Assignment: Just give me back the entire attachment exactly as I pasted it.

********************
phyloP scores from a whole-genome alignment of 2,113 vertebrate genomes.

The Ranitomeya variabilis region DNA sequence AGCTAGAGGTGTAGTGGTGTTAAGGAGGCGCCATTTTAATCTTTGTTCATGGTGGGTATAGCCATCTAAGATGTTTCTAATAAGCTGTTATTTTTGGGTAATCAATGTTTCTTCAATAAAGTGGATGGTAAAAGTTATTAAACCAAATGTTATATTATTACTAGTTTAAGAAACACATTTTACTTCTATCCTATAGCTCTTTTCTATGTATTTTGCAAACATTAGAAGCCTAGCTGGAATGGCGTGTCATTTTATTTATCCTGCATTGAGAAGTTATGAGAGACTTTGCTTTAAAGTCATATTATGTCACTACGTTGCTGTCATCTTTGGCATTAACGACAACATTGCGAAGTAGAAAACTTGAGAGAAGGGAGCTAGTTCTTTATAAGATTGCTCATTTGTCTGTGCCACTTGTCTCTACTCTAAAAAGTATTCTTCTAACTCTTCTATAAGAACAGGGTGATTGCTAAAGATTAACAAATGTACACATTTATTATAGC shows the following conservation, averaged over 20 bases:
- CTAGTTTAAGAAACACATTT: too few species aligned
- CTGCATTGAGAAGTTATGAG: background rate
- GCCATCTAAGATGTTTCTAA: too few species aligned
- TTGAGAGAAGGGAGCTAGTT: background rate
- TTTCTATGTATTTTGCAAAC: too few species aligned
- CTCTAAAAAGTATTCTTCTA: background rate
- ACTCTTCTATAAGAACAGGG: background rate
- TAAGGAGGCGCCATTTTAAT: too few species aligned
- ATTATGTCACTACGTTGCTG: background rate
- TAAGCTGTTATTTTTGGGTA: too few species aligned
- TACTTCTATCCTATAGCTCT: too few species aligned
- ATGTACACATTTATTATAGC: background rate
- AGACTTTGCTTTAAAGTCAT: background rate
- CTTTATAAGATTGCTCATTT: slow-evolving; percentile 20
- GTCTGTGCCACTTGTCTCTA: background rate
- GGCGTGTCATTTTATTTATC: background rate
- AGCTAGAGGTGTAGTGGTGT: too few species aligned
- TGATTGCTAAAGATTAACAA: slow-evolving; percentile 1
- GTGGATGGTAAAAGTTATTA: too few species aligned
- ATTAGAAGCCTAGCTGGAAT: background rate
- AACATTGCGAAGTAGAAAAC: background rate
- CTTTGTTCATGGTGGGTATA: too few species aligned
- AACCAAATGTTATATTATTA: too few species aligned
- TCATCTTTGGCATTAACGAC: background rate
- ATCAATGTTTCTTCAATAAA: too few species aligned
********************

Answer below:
phyloP scores from a whole-genome alignment of 2,113 vertebrate genomes.

The Ranitomeya variabilis region DNA sequence AGCTAGAGGTGTAGTGGTGTTAAGGAGGCGCCATTTTAATCTTTGTTCATGGTGGGTATAGCCATCTAAGATGTTTCTAATAAGCTGTTATTTTTGGGTAATCAATGTTTCTTCAATAAAGTGGATGGTAAAAGTTATTAAACCAAATGTTATATTATTACTAGTTTAAGAAACACATTTTACTTCTATCCTATAGCTCTTTTCTATGTATTTTGCAAACATTAGAAGCCTAGCTGGAATGGCGTGTCATTTTATTTATCCTGCATTGAGAAGTTATGAGAGACTTTGCTTTAAAGTCATATTATGTCACTACGTTGCTGTCATCTTTGGCATTAACGACAACATTGCGAAGTAGAAAACTTGAGAGAAGGGAGCTAGTTCTTTATAAGATTGCTCATTTGTCTGTGCCACTTGTCTCTACTCTAAAAAGTATTCTTCTAACTCTTCTATAAGAACAGGGTGATTGCTAAAGATTAACAAATGTACACATTTATTATAGC shows the following conservation, averaged over 20 bases:
- CTAGTTTAAGAAACACATTT: too few species aligned
- CTGCATTGAGAAGTTATGAG: background rate
- GCCATCTAAGATGTTTCTAA: too few species aligned
- TTGAGAGAAGGGAGCTAGTT: background rate
- TTTCTATGTATTTTGCAAAC: too few species aligned
- CTCTAAAAAGTATTCTTCTA: background rate
- ACTCTTCTATAAGAACAGGG: background rate
- TAAGGAGGCGCCATTTTAAT: too few species aligned
- ATTATGTCACTACGTTGCTG: background rate
- TAAGCTGTTATTTTTGGGTA: too few species aligned
- TACTTCTATCCTATAGCTCT: too few species aligned
- ATGTACACATTTATTATAGC: background rate
- AGACTTTGCTTTAAAGTCAT: background rate
- CTTTATAAGATTGCTCATTT: slow-evolving; percentile 20
- GTCTGTGCCACTTGTCTCTA: background rate
- GGCGTGTCATTTTATTTATC: background rate
- AGCTAGAGGTGTAGTGGTGT: too few species aligned
- TGATTGCTAAAGATTAACAA: slow-evolving; percentile 1
- GTGGATGGTAAAAGTTATTA: too few species aligned
- ATTAGAAGCCTAGCTGGAAT: background rate
- AACATTGCGAAGTAGAAAAC: background rate
- CTTTGTTCATGGTGGGTATA: too few species aligned
- AACCAAATGTTATATTATTA: too few species aligned
- TCATCTTTGGCATTAACGAC: background rate
- ATCAATGTTTCTTCAATAAA: too few species aligned